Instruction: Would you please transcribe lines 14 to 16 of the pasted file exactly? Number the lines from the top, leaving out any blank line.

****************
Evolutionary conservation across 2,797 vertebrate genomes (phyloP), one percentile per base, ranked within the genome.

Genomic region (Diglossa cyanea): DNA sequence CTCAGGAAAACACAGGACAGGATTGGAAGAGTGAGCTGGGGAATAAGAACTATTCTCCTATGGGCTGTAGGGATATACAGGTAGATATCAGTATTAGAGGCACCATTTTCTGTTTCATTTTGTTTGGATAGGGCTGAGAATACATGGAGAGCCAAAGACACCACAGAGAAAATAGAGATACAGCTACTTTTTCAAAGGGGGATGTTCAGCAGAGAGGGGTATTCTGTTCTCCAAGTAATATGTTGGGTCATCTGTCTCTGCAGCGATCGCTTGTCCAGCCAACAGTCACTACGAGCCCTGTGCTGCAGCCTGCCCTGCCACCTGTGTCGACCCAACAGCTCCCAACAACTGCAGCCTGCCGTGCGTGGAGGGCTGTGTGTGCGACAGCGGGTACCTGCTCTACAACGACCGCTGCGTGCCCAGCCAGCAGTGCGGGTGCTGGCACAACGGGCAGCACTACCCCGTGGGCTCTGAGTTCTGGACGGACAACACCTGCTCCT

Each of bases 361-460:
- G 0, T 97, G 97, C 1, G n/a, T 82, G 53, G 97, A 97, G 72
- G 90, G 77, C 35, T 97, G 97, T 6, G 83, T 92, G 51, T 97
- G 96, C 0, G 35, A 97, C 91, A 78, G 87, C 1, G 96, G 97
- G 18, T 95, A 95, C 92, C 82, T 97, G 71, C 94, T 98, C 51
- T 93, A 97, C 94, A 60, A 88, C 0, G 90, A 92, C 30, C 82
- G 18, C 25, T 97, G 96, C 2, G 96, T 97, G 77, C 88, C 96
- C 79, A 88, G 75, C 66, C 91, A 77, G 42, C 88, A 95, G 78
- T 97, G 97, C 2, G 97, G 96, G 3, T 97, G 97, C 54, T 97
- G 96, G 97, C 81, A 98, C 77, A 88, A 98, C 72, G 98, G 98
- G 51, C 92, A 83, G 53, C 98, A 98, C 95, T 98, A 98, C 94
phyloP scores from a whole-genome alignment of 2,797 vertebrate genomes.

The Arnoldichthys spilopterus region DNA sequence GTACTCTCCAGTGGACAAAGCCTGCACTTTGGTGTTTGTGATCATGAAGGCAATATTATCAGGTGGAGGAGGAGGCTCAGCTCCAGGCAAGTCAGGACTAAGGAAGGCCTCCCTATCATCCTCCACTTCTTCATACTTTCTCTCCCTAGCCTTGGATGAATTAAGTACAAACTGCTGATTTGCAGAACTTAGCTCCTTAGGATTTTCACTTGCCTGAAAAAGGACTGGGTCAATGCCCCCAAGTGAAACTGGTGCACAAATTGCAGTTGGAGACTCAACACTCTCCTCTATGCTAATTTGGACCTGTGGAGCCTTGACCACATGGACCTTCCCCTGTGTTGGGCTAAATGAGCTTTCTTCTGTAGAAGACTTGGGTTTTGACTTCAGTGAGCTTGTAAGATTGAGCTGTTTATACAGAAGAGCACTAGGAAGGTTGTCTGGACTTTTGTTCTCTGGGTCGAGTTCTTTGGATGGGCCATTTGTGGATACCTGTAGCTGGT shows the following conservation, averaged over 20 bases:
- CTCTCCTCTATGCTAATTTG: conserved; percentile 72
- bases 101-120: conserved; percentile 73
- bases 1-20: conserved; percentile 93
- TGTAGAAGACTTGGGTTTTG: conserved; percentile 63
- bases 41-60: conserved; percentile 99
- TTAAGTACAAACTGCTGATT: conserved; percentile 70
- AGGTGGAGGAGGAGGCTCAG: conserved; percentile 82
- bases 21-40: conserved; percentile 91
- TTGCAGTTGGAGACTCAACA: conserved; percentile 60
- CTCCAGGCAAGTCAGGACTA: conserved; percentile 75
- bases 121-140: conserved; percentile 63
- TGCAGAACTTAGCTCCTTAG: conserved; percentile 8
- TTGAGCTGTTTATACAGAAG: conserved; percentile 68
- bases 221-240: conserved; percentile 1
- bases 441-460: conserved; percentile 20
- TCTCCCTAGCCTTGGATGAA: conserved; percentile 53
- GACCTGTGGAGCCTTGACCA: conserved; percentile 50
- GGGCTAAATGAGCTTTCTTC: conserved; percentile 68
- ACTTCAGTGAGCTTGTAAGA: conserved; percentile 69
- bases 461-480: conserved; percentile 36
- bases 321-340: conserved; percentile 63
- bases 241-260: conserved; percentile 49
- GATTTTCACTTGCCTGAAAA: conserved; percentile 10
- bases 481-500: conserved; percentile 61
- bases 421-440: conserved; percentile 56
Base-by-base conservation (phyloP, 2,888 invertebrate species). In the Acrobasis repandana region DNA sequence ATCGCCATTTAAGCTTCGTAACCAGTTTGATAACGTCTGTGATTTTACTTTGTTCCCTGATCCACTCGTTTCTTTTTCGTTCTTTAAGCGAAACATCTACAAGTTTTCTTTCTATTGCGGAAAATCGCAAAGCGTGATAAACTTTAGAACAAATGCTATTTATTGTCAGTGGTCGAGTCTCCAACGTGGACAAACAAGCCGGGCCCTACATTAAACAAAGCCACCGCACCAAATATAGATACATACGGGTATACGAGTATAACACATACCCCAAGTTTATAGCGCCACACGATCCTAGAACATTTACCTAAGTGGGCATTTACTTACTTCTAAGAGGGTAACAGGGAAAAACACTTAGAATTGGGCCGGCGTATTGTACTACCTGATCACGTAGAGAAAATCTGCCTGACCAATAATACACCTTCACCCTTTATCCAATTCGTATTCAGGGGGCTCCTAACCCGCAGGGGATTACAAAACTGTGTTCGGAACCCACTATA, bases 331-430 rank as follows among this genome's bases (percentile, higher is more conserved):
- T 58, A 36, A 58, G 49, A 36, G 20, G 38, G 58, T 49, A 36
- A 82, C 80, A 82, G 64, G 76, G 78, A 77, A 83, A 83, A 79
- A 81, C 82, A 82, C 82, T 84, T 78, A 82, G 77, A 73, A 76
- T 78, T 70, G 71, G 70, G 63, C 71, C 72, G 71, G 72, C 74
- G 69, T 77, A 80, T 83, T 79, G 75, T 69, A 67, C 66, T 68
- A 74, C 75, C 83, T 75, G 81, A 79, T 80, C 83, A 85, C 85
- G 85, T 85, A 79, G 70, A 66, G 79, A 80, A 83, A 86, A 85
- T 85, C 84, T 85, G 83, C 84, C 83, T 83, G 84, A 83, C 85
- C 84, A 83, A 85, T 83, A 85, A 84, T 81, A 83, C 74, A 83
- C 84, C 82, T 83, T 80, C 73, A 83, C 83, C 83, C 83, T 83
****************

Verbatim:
phyloP scores from a whole-genome alignment of 2,797 vertebrate genomes.

The Arnoldichthys spilopterus region DNA sequence GTACTCTCCAGTGGACAAAGCCTGCACTTTGGTGTTTGTGATCATGAAGGCAATATTATCAGGTGGAGGAGGAGGCTCAGCTCCAGGCAAGTCAGGACTAAGGAAGGCCTCCCTATCATCCTCCACTTCTTCATACTTTCTCTCCCTAGCCTTGGATGAATTAAGTACAAACTGCTGATTTGCAGAACTTAGCTCCTTAGGATTTTCACTTGCCTGAAAAAGGACTGGGTCAATGCCCCCAAGTGAAACTGGTGCACAAATTGCAGTTGGAGACTCAACACTCTCCTCTATGCTAATTTGGACCTGTGGAGCCTTGACCACATGGACCTTCCCCTGTGTTGGGCTAAATGAGCTTTCTTCTGTAGAAGACTTGGGTTTTGACTTCAGTGAGCTTGTAAGATTGAGCTGTTTATACAGAAGAGCACTAGGAAGGTTGTCTGGACTTTTGTTCTCTGGGTCGAGTTCTTTGGATGGGCCATTTGTGGATACCTGTAGCTGGT shows the following conservation, averaged over 20 bases:
- CTCTCCTCTATGCTAATTTG: conserved; percentile 72